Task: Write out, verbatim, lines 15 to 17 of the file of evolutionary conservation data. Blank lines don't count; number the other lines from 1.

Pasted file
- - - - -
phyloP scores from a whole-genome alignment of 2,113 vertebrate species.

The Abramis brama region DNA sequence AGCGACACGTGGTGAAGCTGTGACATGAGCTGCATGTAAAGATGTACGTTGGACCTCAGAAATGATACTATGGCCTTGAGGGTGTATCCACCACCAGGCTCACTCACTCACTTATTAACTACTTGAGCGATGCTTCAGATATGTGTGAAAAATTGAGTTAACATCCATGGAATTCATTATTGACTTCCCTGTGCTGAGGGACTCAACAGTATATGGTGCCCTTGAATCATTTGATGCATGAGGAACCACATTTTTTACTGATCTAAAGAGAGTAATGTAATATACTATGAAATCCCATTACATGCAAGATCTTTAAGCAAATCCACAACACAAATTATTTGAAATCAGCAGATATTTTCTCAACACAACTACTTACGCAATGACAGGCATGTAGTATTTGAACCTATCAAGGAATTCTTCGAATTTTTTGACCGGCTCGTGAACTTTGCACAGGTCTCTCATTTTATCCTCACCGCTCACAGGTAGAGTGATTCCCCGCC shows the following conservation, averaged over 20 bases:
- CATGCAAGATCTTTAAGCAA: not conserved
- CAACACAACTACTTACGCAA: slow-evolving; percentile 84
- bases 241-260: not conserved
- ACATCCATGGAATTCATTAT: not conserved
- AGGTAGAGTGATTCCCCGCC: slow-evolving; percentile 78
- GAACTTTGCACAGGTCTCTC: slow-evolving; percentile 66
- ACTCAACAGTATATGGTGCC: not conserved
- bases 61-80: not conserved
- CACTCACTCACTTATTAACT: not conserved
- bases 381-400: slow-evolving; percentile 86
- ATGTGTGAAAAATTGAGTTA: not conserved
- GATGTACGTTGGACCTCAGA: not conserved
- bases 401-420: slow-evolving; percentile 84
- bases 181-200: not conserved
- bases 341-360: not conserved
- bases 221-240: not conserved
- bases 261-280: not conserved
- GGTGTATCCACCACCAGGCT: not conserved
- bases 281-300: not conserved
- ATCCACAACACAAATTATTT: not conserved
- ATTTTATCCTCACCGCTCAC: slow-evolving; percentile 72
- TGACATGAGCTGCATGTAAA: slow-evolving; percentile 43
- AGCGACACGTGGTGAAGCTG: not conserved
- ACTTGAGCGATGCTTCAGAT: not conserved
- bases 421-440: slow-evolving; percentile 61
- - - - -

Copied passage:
- bases 401-420: slow-evolving; percentile 84
- bases 181-200: not conserved
- bases 341-360: not conserved